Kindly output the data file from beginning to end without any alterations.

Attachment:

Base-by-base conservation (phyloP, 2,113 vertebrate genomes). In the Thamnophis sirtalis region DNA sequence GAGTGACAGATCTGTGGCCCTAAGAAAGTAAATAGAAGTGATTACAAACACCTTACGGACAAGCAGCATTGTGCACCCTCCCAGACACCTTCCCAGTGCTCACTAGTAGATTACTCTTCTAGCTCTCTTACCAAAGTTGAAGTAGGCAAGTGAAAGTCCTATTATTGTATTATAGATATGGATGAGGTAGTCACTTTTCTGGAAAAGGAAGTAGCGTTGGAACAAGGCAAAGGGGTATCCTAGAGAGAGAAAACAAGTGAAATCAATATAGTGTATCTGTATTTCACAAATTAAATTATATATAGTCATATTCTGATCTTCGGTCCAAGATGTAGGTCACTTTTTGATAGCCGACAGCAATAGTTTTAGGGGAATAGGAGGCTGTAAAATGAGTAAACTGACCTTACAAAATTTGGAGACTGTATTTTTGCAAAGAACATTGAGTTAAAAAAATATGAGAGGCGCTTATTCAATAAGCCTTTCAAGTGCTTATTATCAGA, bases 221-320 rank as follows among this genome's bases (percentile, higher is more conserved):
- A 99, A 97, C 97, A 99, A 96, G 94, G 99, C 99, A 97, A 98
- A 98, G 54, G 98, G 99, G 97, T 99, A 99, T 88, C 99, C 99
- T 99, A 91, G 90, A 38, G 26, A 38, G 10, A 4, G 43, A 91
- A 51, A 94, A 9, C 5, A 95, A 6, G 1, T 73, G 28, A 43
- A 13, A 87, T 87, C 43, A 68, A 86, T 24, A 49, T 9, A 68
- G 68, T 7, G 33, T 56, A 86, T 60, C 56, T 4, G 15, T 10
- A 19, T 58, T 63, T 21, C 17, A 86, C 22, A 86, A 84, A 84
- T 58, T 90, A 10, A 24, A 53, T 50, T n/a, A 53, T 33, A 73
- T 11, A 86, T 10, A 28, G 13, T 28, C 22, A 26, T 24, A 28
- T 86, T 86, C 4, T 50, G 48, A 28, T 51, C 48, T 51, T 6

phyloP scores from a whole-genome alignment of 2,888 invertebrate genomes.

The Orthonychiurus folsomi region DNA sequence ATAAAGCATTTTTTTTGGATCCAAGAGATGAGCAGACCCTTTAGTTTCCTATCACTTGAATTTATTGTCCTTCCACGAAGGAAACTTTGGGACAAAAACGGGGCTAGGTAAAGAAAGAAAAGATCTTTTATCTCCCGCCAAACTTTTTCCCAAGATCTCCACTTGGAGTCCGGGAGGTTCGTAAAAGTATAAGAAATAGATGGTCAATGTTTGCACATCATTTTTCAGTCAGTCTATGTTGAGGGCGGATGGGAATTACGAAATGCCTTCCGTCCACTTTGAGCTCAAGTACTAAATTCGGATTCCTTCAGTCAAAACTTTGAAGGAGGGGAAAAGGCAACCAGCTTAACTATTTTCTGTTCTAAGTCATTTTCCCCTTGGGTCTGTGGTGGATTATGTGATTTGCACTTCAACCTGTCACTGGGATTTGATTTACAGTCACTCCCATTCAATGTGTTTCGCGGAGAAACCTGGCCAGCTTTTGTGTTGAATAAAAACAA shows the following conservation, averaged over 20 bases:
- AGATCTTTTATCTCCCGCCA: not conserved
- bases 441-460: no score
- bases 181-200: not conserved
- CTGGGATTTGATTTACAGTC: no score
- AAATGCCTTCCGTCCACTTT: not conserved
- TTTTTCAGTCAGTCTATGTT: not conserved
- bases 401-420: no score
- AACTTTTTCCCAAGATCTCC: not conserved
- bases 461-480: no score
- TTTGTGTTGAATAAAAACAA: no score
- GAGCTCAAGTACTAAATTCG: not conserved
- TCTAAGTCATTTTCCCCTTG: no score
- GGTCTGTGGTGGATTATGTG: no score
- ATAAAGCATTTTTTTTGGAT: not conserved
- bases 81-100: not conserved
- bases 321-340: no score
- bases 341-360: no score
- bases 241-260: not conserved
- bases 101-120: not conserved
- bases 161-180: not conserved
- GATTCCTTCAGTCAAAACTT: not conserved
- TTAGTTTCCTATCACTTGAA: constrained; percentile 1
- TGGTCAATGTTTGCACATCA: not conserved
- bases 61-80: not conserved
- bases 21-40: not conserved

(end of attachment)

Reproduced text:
Base-by-base conservation (phyloP, 2,113 vertebrate genomes). In the Thamnophis sirtalis region DNA sequence GAGTGACAGATCTGTGGCCCTAAGAAAGTAAATAGAAGTGATTACAAACACCTTACGGACAAGCAGCATTGTGCACCCTCCCAGACACCTTCCCAGTGCTCACTAGTAGATTACTCTTCTAGCTCTCTTACCAAAGTTGAAGTAGGCAAGTGAAAGTCCTATTATTGTATTATAGATATGGATGAGGTAGTCACTTTTCTGGAAAAGGAAGTAGCGTTGGAACAAGGCAAAGGGGTATCCTAGAGAGAGAAAACAAGTGAAATCAATATAGTGTATCTGTATTTCACAAATTAAATTATATATAGTCATATTCTGATCTTCGGTCCAAGATGTAGGTCACTTTTTGATAGCCGACAGCAATAGTTTTAGGGGAATAGGAGGCTGTAAAATGAGTAAACTGACCTTACAAAATTTGGAGACTGTATTTTTGCAAAGAACATTGAGTTAAAAAAATATGAGAGGCGCTTATTCAATAAGCCTTTCAAGTGCTTATTATCAGA, bases 221-320 rank as follows among this genome's bases (percentile, higher is more conserved):
- A 99, A 97, C 97, A 99, A 96, G 94, G 99, C 99, A 97, A 98
- A 98, G 54, G 98, G 99, G 97, T 99, A 99, T 88, C 99, C 99
- T 99, A 91, G 90, A 38, G 26, A 38, G 10, A 4, G 43, A 91
- A 51, A 94, A 9, C 5, A 95, A 6, G 1, T 73, G 28, A 43
- A 13, A 87, T 87, C 43, A 68, A 86, T 24, A 49, T 9, A 68
- G 68, T 7, G 33, T 56, A 86, T 60, C 56, T 4, G 15, T 10
- A 19, T 58, T 63, T 21, C 17, A 86, C 22, A 86, A 84, A 84
- T 58, T 90, A 10, A 24, A 53, T 50, T n/a, A 53, T 33, A 73
- T 11, A 86, T 10, A 28, G 13, T 28, C 22, A 26, T 24, A 28
- T 86, T 86, C 4, T 50, G 48, A 28, T 51, C 48, T 51, T 6

phyloP scores from a whole-genome alignment of 2,888 invertebrate genomes.

The Orthonychiurus folsomi region DNA sequence ATAAAGCATTTTTTTTGGATCCAAGAGATGAGCAGACCCTTTAGTTTCCTATCACTTGAATTTATTGTCCTTCCACGAAGGAAACTTTGGGACAAAAACGGGGCTAGGTAAAGAAAGAAAAGATCTTTTATCTCCCGCCAAACTTTTTCCCAAGATCTCCACTTGGAGTCCGGGAGGTTCGTAAAAGTATAAGAAATAGATGGTCAATGTTTGCACATCATTTTTCAGTCAGTCTATGTTGAGGGCGGATGGGAATTACGAAATGCCTTCCGTCCACTTTGAGCTCAAGTACTAAATTCGGATTCCTTCAGTCAAAACTTTGAAGGAGGGGAAAAGGCAACCAGCTTAACTATTTTCTGTTCTAAGTCATTTTCCCCTTGGGTCTGTGGTGGATTATGTGATTTGCACTTCAACCTGTCACTGGGATTTGATTTACAGTCACTCCCATTCAATGTGTTTCGCGGAGAAACCTGGCCAGCTTTTGTGTTGAATAAAAACAA shows the following conservation, averaged over 20 bases:
- AGATCTTTTATCTCCCGCCA: not conserved
- bases 441-460: no score
- bases 181-200: not conserved
- CTGGGATTTGATTTACAGTC: no score
- AAATGCCTTCCGTCCACTTT: not conserved
- TTTTTCAGTCAGTCTATGTT: not conserved
- bases 401-420: no score
- AACTTTTTCCCAAGATCTCC: not conserved
- bases 461-480: no score
- TTTGTGTTGAATAAAAACAA: no score
- GAGCTCAAGTACTAAATTCG: not conserved
- TCTAAGTCATTTTCCCCTTG: no score
- GGTCTGTGGTGGATTATGTG: no score
- ATAAAGCATTTTTTTTGGAT: not conserved
- bases 81-100: not conserved
- bases 321-340: no score
- bases 341-360: no score
- bases 241-260: not conserved
- bases 101-120: not conserved
- bases 161-180: not conserved
- GATTCCTTCAGTCAAAACTT: not conserved
- TTAGTTTCCTATCACTTGAA: constrained; percentile 1
- TGGTCAATGTTTGCACATCA: not conserved
- bases 61-80: not conserved
- bases 21-40: not conserved